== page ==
Ocular Therapeutix has announced that its OTX-CSI (cyclosporine intracanalicular insert) failed to meet its primary endpoint in the Phase II dry eye disease (DED) treatment trial.

OTX-CSI, a long-acting, preservative-free cyclosporine intracanalicular insert, resides in the canaliculus and occludes the punctum.

The randomised, double-masked, multi-centre and vehicle-controlled Phase II clinical trial was conducted at 15 locations across the US.

The durability, tolerability, safety and efficacy of OTX-CSI’s two different formulations were evaluated in the trial by measuring the symptoms and signs of DED in 140 people who received treatment in both eyes over nearly 16 weeks.

OTX-CSI was given to 147 DED patients as part of the clinical trial, which was carried out by evaluating four groups.

The groups included OTX-CSI for a shorter duration (two to three months formulation-F1, n=42) and longer duration (three to four months formulation-F2a, n=40) as well as vehicle insert for a very short duration (one week formulation-F3, n=22) and longer duration (three to four months formulation-F2b, n=43).

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According to the Phase II trial’s top-line data, OTX-CSI failed to meet the primary endpoint of increased tear production at 12 weeks, as measured by the Schirmer’s Test, compared to the vehicle-treated group.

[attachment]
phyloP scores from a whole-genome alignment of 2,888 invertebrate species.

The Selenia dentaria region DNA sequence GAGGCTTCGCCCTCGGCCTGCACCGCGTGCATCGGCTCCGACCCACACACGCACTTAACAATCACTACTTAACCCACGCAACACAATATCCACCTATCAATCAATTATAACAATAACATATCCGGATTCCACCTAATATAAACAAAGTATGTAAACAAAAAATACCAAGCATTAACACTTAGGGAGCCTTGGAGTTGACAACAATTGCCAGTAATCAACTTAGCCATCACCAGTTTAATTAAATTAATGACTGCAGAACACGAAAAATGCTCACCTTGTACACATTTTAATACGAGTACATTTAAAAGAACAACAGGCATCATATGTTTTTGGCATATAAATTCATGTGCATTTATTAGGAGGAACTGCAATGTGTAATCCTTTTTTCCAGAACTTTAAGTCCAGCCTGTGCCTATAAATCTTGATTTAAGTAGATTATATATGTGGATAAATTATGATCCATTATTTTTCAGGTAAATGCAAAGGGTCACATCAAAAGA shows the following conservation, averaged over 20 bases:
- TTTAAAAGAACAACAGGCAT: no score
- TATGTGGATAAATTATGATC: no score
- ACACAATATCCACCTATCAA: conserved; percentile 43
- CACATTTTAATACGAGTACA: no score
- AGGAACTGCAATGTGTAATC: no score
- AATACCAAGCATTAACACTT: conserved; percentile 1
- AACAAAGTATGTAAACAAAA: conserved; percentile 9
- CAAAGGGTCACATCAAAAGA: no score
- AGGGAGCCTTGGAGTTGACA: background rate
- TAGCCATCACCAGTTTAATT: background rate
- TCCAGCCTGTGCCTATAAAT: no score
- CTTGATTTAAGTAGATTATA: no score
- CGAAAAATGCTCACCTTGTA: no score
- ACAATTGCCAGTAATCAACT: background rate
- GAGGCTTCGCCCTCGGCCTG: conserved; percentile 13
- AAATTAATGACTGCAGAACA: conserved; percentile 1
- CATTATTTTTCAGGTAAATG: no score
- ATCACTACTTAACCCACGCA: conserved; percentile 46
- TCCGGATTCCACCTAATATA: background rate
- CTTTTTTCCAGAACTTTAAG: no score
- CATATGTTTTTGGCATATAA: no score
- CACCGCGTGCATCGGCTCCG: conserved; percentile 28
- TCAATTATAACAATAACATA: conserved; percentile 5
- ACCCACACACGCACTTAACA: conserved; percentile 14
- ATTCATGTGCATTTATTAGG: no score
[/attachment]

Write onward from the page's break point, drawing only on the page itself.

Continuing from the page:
The company noted that, generally, the OTX-CSI insert in both the formulations was observed to have a favourable safety profile and was tolerated well.

Ocular Therapeutix president and CEO Antony Mattessich said: “While we are disappointed by these results, demonstrating clinical benefit in patients with DED remains a significant unmet need and we will continue to review the data for additional information that may inform future development of this programme.

“We remain confident in the potential of our hydrogel-based formulation technology and its ability to deliver innovative ophthalmology therapies.

“We look forward to our anticipated Phase II top-line readout for OTX-DED for the short-term treatment of signs and symptoms of DED.”